Saw: The Final Chapter Review

By: Bryan Montgomery
Rating: 3.5 out of 10

2010 has been a disappointing year for film.  Many films have been on the precipice of greatness, only to fall short.  Saw: The Final Chapter was supposed to redeem the franchise.  Instead, it is the worst installment yet, and is a film that is sure to disappoint even the most avid of Saw fans.

Saw: The Final Chapter picks up right where Saw VI left off, (SPOILER ALERT) with half of Hoffman’s face hanging off and death all over the place.  Bobby Dagen (Sean Patrick Flanery) is a self-help guru who claims that he survived a Jigsaw trap.  While he is placed in Jigsaw’s newest trap, the police utilize the help of Jigsaw’s widow Jill Tuck in order to finally hunt down Jigsaw’s apprentice.

You’d think that after working the same premise for four movies, those that have made the Saw movies could get it right.  You have the main story arc with Tuck, Hoffman, and Jigsaw running, and then at the same time you have a different story dealing with the traps.  Saw: The Final Chapter screws both up royally.

The acting is bad, even for a Saw movie.  Flanery seems to be in it for the money more than anything, as the chief driving force behind how he acts changes every five second.  Chad Donella, who plays internal affairs detective Matt Gibson,is absolutely terrible in his role, and I believe that he changes his accent throughout the film three times.  Hoffman and Tuck do a good job of not allowing things to get too out of hand, as Hoffman’s complete craziness and homicidal nature shows more than ever in this installment.  The body count is huge, and in this film, trap deaths are the minority.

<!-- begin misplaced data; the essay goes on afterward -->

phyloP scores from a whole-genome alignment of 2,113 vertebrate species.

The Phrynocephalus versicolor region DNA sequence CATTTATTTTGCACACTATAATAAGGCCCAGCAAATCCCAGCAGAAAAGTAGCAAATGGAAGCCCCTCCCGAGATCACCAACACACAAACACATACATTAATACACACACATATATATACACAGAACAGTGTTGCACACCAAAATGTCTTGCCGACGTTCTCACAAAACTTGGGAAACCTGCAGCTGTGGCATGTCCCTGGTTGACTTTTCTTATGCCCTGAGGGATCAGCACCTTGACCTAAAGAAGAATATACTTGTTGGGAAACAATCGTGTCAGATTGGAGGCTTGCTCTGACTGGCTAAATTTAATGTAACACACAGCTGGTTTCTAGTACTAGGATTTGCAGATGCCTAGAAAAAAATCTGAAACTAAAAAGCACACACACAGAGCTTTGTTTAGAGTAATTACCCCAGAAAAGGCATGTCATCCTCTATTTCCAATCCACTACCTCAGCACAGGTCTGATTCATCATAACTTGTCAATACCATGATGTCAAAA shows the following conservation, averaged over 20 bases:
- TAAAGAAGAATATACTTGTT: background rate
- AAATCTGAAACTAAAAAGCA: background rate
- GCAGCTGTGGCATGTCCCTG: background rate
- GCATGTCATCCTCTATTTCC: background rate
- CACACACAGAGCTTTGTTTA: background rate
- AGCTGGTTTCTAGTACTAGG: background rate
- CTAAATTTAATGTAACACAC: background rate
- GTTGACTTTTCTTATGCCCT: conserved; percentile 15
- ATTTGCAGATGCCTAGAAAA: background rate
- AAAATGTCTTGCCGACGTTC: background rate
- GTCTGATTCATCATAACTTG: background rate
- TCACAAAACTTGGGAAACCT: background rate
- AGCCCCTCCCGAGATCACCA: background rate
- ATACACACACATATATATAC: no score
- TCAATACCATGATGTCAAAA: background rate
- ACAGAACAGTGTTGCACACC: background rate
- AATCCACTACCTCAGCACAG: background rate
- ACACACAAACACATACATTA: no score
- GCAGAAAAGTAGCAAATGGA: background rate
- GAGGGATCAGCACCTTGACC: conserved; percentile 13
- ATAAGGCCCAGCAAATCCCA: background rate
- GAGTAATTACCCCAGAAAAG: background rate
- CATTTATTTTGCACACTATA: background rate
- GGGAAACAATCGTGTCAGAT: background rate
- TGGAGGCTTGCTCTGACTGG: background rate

The grossest injustice in the series is present in this film.  Dr. Lawrence Gordon finally makes reappearance, played once again by Cary Elwes.   Dr. Gordon’s decent into madness and psychosis was what made the first movie so chilling and great.  He is destroyed as a character in this movie.  Only in the film for ten minutes, director Kevin Greutert jumps canyons with only inches of room to do it.

The traps are all right, not as good as some of those seen in past films.  The best in the film involves Chester Bennington from Linkin Park, and is a four-way trap that is certainly interesting to see how it ends.

Saw: The Final Chapter is a massive disappointment.  The story fails, the acting fails, and the series in fact fails, since in its supposed “final chapter” it opens up an entire new storyline that should be explored.  However, for most fans, you’ll leave Saw: The Final Chapter hoping that the series is done for good. Peace out, Jigsaw, you should have stayed dead.


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